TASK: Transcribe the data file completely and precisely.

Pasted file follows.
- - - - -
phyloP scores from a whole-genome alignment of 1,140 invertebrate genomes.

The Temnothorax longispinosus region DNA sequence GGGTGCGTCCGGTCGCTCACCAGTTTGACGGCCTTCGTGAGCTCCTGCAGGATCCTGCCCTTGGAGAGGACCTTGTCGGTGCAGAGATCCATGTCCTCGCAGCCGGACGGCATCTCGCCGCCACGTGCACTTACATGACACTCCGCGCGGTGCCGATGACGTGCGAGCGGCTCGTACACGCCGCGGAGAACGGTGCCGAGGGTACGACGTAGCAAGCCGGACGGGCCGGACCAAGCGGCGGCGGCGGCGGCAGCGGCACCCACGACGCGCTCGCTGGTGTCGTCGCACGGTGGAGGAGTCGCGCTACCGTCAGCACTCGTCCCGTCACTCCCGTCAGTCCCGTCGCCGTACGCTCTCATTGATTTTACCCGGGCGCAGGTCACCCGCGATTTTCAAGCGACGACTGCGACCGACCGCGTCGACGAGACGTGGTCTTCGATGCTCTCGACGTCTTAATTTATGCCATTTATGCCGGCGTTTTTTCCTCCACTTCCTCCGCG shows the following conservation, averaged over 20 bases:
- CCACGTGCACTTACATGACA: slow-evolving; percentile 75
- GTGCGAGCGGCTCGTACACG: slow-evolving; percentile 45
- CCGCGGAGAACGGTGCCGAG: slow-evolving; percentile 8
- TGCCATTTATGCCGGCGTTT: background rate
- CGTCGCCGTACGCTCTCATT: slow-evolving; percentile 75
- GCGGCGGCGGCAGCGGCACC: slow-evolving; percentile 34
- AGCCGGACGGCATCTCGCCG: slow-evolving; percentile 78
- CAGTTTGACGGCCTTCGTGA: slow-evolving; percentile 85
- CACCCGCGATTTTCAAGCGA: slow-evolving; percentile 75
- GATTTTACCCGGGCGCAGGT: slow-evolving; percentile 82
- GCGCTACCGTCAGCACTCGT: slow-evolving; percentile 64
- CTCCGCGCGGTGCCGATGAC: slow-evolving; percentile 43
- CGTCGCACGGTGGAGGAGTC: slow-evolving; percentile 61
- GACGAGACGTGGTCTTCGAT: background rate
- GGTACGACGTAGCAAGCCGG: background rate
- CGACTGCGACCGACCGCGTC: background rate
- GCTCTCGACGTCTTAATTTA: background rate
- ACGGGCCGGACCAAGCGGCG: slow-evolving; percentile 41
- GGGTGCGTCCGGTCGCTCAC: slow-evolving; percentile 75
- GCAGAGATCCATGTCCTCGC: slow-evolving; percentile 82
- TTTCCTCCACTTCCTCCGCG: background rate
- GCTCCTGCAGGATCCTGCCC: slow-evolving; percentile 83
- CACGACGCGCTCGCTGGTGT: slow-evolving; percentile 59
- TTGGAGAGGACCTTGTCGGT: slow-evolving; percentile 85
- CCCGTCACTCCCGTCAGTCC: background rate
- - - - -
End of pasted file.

phyloP scores from a whole-genome alignment of 1,140 invertebrate genomes.

The Temnothorax longispinosus region DNA sequence GGGTGCGTCCGGTCGCTCACCAGTTTGACGGCCTTCGTGAGCTCCTGCAGGATCCTGCCCTTGGAGAGGACCTTGTCGGTGCAGAGATCCATGTCCTCGCAGCCGGACGGCATCTCGCCGCCACGTGCACTTACATGACACTCCGCGCGGTGCCGATGACGTGCGAGCGGCTCGTACACGCCGCGGAGAACGGTGCCGAGGGTACGACGTAGCAAGCCGGACGGGCCGGACCAAGCGGCGGCGGCGGCGGCAGCGGCACCCACGACGCGCTCGCTGGTGTCGTCGCACGGTGGAGGAGTCGCGCTACCGTCAGCACTCGTCCCGTCACTCCCGTCAGTCCCGTCGCCGTACGCTCTCATTGATTTTACCCGGGCGCAGGTCACCCGCGATTTTCAAGCGACGACTGCGACCGACCGCGTCGACGAGACGTGGTCTTCGATGCTCTCGACGTCTTAATTTATGCCATTTATGCCGGCGTTTTTTCCTCCACTTCCTCCGCG shows the following conservation, averaged over 20 bases:
- CCACGTGCACTTACATGACA: slow-evolving; percentile 75
- GTGCGAGCGGCTCGTACACG: slow-evolving; percentile 45
- CCGCGGAGAACGGTGCCGAG: slow-evolving; percentile 8
- TGCCATTTATGCCGGCGTTT: background rate
- CGTCGCCGTACGCTCTCATT: slow-evolving; percentile 75
- GCGGCGGCGGCAGCGGCACC: slow-evolving; percentile 34
- AGCCGGACGGCATCTCGCCG: slow-evolving; percentile 78
- CAGTTTGACGGCCTTCGTGA: slow-evolving; percentile 85
- CACCCGCGATTTTCAAGCGA: slow-evolving; percentile 75
- GATTTTACCCGGGCGCAGGT: slow-evolving; percentile 82
- GCGCTACCGTCAGCACTCGT: slow-evolving; percentile 64
- CTCCGCGCGGTGCCGATGAC: slow-evolving; percentile 43
- CGTCGCACGGTGGAGGAGTC: slow-evolving; percentile 61
- GACGAGACGTGGTCTTCGAT: background rate
- GGTACGACGTAGCAAGCCGG: background rate
- CGACTGCGACCGACCGCGTC: background rate
- GCTCTCGACGTCTTAATTTA: background rate
- ACGGGCCGGACCAAGCGGCG: slow-evolving; percentile 41
- GGGTGCGTCCGGTCGCTCAC: slow-evolving; percentile 75
- GCAGAGATCCATGTCCTCGC: slow-evolving; percentile 82
- TTTCCTCCACTTCCTCCGCG: background rate
- GCTCCTGCAGGATCCTGCCC: slow-evolving; percentile 83
- CACGACGCGCTCGCTGGTGT: slow-evolving; percentile 59
- TTGGAGAGGACCTTGTCGGT: slow-evolving; percentile 85
- CCCGTCACTCCCGTCAGTCC: background rate